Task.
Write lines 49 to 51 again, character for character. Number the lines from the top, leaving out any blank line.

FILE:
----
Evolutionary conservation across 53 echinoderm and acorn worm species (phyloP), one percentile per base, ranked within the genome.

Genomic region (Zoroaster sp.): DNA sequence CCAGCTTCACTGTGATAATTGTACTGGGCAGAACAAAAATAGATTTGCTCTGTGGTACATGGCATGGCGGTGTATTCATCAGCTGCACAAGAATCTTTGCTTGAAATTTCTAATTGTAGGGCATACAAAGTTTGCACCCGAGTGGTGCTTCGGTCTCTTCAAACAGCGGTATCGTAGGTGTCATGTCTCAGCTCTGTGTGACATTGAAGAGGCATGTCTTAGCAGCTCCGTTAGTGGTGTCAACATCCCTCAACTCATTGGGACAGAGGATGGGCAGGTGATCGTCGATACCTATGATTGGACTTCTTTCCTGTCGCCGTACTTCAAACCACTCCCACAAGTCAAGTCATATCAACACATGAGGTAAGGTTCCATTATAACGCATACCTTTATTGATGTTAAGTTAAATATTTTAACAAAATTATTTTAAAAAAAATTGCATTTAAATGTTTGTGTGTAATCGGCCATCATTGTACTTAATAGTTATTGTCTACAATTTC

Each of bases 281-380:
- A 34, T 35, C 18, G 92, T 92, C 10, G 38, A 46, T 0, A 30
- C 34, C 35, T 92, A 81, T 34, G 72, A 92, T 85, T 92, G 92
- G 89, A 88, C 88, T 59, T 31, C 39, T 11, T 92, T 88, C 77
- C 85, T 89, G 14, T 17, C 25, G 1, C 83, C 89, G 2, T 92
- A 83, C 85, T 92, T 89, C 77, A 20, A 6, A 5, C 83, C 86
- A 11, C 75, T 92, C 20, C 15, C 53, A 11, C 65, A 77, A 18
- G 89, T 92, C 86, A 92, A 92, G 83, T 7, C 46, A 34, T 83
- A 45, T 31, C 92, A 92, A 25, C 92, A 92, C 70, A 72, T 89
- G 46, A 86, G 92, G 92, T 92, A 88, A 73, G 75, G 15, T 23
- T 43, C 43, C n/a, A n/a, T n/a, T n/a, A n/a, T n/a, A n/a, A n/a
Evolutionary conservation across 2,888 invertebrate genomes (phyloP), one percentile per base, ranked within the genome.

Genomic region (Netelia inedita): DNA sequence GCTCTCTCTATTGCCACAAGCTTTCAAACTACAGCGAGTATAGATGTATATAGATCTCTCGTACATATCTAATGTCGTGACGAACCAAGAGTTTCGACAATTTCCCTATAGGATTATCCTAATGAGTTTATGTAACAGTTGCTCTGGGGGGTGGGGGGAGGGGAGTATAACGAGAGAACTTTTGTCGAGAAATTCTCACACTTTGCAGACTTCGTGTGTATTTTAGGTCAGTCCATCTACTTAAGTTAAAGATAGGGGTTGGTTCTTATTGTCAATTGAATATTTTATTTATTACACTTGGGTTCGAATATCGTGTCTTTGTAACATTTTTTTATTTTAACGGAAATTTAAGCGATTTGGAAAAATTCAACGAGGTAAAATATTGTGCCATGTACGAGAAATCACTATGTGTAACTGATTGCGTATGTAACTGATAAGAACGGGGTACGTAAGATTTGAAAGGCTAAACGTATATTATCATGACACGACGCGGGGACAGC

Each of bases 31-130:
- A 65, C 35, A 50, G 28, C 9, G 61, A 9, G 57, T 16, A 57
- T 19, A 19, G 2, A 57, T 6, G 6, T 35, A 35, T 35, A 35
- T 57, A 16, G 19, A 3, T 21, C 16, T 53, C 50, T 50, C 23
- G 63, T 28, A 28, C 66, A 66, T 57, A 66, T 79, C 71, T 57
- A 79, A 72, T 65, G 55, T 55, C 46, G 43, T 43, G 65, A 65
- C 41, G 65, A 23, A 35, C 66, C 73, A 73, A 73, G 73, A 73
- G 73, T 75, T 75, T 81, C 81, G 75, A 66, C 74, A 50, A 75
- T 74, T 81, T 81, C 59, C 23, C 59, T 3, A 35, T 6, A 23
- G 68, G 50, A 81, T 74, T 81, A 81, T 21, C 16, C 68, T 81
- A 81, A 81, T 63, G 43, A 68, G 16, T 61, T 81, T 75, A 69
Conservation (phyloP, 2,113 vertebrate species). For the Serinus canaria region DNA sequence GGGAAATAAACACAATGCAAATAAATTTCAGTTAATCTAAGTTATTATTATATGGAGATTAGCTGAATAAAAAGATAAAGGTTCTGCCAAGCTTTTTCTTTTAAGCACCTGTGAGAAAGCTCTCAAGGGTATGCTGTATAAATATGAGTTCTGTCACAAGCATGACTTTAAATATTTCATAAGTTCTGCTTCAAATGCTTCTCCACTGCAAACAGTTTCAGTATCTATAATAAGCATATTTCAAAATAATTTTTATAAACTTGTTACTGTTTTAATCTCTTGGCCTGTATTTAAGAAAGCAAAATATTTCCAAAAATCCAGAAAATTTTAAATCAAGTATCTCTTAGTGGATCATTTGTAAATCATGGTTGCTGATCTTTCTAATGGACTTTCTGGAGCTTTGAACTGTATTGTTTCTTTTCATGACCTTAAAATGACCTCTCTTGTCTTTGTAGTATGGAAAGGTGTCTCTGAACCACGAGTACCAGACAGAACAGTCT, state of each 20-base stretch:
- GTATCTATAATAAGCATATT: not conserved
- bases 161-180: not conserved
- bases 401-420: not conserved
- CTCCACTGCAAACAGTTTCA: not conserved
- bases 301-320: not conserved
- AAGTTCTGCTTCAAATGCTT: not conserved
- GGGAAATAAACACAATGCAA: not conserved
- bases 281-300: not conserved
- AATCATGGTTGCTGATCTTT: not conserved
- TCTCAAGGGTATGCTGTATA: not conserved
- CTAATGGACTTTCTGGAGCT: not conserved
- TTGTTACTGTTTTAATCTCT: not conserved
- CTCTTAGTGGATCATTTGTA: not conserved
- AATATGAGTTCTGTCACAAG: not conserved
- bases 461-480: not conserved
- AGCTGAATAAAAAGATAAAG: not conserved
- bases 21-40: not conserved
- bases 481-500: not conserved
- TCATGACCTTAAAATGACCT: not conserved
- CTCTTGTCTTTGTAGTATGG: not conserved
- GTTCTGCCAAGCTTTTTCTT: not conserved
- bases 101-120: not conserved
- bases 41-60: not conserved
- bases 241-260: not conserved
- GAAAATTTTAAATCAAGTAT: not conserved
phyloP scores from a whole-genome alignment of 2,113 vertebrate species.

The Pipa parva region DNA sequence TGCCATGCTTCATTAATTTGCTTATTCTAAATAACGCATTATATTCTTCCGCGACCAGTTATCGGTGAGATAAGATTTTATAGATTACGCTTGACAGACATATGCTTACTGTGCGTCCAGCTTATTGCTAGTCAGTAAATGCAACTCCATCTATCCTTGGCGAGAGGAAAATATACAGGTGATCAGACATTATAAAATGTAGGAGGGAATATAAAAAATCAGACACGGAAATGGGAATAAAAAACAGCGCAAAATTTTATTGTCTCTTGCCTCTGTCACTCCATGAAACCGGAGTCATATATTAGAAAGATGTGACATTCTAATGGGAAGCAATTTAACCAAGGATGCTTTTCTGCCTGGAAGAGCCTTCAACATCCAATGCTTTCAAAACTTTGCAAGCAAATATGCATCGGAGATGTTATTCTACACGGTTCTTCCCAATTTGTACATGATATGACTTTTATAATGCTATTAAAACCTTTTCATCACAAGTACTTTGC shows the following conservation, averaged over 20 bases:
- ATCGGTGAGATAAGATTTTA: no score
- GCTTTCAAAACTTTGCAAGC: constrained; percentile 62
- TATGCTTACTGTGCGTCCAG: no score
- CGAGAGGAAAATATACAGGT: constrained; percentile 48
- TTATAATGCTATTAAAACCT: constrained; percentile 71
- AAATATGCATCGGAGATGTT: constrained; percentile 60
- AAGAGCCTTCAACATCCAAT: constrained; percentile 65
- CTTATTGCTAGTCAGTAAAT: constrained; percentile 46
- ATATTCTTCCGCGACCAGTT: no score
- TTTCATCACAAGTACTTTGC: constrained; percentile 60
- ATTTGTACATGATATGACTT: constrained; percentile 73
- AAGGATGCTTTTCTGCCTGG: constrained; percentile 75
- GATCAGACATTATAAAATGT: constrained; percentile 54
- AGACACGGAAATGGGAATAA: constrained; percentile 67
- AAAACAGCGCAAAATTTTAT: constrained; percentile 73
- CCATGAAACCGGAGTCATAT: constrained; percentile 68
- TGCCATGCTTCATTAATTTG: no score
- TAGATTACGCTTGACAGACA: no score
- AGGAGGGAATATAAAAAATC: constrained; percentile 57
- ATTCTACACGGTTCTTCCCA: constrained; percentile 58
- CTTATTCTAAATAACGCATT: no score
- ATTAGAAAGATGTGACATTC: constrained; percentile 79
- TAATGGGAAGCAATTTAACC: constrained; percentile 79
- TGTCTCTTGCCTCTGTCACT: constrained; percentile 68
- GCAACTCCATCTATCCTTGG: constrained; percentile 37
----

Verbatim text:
- bases 101-120: not conserved
- bases 41-60: not conserved
- bases 241-260: not conserved